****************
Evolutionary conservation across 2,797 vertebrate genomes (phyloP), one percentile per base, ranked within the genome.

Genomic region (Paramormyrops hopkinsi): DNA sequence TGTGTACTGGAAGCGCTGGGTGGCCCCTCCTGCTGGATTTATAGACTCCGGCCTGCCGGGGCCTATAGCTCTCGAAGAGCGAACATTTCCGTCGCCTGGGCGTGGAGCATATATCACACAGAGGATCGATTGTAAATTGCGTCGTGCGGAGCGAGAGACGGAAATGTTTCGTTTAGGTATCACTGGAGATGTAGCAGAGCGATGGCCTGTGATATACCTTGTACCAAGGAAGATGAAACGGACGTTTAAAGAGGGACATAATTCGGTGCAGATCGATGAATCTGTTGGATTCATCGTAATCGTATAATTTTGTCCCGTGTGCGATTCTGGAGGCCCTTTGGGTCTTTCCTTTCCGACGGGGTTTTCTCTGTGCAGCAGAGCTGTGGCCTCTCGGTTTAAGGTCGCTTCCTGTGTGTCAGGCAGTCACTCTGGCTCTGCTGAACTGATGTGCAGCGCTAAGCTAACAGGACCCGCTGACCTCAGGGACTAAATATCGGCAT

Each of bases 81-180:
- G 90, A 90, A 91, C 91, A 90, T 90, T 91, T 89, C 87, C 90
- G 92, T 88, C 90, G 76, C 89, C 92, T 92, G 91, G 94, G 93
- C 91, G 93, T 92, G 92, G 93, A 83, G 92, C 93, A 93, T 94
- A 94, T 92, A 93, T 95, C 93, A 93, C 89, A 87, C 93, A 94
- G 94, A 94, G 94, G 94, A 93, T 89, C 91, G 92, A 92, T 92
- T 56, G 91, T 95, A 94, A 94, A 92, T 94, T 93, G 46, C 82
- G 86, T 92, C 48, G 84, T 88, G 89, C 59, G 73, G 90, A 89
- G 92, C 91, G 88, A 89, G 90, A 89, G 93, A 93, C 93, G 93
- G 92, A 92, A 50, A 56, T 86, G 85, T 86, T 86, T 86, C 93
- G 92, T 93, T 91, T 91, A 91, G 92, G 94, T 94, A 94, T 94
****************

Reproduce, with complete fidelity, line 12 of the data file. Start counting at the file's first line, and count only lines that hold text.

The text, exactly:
- G 92, A 92, A 50, A 56, T 86, G 85, T 86, T 86, T 86, C 93